VW chief: Scandal is 'hard to believe'

Volkswagen scandal puts spotlight on auto industry
Volkswagen scandal puts spotlight on auto industry

Volkswagen's U.S. boss blamed unnamed engineers at the company for the deceptive software that cheated emissions testing, and denied that anyone in senior management made a decision to break the law.

"This was not a corporate decision. To my best knowledge today, this was a couple of software engineers who put this in for whatever reason," said Michael Horn in response to questions from Rep. Joe Barton during a Congressional committee on the scandal.

Barton expressed disbelief with Horn's answer, saying he couldn't believe that no one in management was aware of such an important decision considering "how well run as VW has always been."

"I agree, it's very hard to believe," Horn said.

The German automaker had already admitted that its diesel cars were programmed to limit emissions when they were tested. But on the road in the real world they would dump up to 40 times the allowed level of pollutants such as nitrogen oxide, or NOx, into the air. NOx is a major source of smog.

"These events are deeply troubling," Horn said in apologizing during opening remarks. "I did not think that something like this was possible at the Volkswagen Group. We have broken the trust of our customers, dealerships, and employees, as well as the public and regulators."

Horn said that three VW employees have been suspended as part of an internal investigation, though he said he couldn't reveal their names due to German law. He insisted that he and other management were not aware of the deceptive software until about Sept. 3 of this year, two weeks before the EPA announced the action against VW. He said he couldn't answer any further questions about who was responsible, or how widely known the deception was within the company, until that investigation is concluded.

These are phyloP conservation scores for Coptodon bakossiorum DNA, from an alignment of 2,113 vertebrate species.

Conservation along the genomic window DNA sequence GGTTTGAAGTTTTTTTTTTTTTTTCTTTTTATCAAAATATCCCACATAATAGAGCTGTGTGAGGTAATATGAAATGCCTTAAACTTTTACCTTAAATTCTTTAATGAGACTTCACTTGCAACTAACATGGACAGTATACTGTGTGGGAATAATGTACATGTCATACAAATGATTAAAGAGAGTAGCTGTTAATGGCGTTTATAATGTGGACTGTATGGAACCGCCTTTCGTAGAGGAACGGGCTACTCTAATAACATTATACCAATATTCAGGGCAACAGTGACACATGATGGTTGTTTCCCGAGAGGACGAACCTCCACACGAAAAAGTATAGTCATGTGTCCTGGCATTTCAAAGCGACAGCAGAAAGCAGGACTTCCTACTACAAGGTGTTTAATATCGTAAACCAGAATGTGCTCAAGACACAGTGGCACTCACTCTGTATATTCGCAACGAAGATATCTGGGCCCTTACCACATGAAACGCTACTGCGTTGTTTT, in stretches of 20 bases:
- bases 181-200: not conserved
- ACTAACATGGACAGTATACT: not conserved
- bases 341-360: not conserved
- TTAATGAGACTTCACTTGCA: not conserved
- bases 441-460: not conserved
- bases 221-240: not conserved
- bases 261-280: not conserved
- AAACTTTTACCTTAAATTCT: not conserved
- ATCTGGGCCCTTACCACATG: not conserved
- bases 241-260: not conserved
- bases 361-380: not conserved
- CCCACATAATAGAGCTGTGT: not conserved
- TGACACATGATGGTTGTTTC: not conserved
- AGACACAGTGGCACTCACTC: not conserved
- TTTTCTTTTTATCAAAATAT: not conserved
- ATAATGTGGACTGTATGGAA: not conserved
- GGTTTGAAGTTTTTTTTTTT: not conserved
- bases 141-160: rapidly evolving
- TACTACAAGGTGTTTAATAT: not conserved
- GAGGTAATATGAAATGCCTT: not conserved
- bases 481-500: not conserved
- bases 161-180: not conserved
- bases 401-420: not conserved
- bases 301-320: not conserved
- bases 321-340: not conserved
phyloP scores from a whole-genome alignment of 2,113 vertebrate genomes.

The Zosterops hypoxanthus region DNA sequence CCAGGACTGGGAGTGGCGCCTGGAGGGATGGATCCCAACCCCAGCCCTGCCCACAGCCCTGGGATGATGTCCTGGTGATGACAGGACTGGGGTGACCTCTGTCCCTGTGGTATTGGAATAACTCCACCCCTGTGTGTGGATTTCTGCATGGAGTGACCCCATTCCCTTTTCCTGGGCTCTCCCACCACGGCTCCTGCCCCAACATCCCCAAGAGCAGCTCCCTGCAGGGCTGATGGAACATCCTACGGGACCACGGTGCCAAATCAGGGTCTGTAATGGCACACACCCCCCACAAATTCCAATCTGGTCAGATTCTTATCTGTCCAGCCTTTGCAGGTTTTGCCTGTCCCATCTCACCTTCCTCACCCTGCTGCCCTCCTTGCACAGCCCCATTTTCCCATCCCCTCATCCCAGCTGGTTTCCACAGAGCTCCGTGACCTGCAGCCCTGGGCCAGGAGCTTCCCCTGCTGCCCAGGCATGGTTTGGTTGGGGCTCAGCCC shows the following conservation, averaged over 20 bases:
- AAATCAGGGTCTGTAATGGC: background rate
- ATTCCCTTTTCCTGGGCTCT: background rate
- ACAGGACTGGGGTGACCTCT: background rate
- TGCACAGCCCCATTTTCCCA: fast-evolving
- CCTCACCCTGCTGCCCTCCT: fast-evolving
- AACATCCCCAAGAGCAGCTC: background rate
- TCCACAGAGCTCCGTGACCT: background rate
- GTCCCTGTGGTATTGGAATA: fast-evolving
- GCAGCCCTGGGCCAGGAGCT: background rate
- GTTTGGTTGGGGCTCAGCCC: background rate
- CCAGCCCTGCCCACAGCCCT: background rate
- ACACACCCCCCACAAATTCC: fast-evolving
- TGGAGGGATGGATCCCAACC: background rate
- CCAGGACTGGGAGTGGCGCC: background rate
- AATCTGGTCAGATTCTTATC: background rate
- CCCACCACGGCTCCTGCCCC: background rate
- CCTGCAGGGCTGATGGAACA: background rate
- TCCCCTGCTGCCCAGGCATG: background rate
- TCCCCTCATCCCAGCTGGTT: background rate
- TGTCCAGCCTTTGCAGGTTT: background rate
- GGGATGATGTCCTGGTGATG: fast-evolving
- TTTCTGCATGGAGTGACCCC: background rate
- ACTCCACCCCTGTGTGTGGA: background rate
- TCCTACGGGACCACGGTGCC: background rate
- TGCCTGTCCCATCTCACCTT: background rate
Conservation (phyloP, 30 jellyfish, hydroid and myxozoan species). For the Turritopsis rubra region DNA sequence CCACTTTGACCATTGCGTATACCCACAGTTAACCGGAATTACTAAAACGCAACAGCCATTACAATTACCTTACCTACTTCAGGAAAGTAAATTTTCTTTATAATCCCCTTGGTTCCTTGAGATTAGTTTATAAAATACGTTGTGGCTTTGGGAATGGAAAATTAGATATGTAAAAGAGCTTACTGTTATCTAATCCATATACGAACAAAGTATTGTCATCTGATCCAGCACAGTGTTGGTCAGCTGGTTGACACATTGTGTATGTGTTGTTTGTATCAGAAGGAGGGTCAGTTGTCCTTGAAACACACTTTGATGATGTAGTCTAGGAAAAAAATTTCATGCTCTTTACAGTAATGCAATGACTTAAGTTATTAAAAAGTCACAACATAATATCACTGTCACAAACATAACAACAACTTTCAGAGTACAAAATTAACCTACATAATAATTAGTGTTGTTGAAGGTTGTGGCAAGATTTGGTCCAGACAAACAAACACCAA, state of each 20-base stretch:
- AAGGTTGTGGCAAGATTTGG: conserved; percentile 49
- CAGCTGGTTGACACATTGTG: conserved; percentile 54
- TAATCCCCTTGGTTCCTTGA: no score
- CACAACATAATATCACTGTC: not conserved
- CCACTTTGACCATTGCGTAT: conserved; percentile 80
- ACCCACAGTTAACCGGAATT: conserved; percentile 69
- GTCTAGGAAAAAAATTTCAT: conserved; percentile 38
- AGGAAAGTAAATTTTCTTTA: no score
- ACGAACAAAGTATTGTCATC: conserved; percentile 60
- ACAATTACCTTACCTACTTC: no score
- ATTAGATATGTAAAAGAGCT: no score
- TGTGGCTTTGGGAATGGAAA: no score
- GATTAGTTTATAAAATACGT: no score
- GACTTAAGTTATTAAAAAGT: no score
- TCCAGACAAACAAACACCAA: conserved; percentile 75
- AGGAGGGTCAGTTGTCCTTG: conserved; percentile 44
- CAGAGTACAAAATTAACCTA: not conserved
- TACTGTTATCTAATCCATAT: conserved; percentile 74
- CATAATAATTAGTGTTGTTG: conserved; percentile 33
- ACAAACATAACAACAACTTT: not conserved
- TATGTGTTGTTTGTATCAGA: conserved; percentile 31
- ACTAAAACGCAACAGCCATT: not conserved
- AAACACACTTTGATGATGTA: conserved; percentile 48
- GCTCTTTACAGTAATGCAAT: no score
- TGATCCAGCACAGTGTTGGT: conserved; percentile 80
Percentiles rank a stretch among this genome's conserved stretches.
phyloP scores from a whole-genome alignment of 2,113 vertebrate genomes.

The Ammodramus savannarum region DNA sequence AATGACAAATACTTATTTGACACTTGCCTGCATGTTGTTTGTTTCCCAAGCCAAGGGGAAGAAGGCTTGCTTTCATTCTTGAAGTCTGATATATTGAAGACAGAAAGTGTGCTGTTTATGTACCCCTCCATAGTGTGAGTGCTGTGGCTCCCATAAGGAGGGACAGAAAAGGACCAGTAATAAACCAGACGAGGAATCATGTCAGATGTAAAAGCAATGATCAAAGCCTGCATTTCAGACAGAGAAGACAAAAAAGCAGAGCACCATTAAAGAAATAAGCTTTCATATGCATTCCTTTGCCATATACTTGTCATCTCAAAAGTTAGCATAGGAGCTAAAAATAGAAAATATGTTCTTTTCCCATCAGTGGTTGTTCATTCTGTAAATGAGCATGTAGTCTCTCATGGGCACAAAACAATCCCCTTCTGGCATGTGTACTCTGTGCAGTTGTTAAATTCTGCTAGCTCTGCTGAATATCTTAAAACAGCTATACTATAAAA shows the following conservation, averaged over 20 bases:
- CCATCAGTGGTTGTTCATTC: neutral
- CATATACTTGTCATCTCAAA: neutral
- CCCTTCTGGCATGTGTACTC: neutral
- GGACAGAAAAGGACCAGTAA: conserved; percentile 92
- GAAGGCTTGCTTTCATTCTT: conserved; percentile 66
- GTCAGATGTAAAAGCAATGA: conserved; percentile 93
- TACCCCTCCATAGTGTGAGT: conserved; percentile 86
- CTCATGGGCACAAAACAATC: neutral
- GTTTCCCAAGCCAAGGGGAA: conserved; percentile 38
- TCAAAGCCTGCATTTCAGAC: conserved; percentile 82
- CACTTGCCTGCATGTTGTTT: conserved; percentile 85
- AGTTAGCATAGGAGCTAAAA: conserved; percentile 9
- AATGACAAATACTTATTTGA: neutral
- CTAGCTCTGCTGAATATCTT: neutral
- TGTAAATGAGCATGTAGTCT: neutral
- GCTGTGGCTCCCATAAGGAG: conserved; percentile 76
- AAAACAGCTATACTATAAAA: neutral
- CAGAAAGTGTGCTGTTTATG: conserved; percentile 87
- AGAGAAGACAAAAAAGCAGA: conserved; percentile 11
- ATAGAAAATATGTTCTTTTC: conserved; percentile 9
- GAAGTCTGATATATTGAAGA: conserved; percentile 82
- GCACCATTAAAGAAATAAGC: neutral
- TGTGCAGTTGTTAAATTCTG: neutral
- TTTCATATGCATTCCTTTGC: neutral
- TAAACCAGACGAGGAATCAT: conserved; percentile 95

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Horn and VW came under harsh criticism from both sides of the aisle. Barton, a Texas Republican, said that he and other conservatives have had questions about the emission standards that VW violated. But he added, "As a conservative I believe if it's the law it should be enforced. Corporations should honor those laws. I don't know what the penalties should be. But it should be more than a slap on the wrist."

Rep. Jan Schakowsky, an Illinois Democrat, said that Volkswagen should buy back the diesel cars at the original purchase price. "If they want it, every VW clean diesel owner should be able to get their money back," she said. Horn said the company is looking at how to compensate owners but that its plans are to fix the cars, not repurchase them.

Schakowsky said assurances from the company that the cars will eventually be fixed, perhaps by the end of next year, are not enough.

"Volkswagen's word isn't worth a dime," she said. "To find a company that deliberately cheated asking customers for patience, is not acceptable."

Following Schakowsky's criticism of VW, Rep. Chris Collins, a New York Republican, echoed her remarks.

"VW is trying to get the United States of America to believe this is the work of a couple of rogue engineers," he said, "and I categorically reject that."

Many members of the House committee holding the hearing said they'd owned a VW at some point in their lives. Morgan Griffith, a Virginia Republican, said he owns one of the diesel cars included in the scandal.

"I'm your Volkswagen driver who always trusted your company, and I'm very disappointed," he said.

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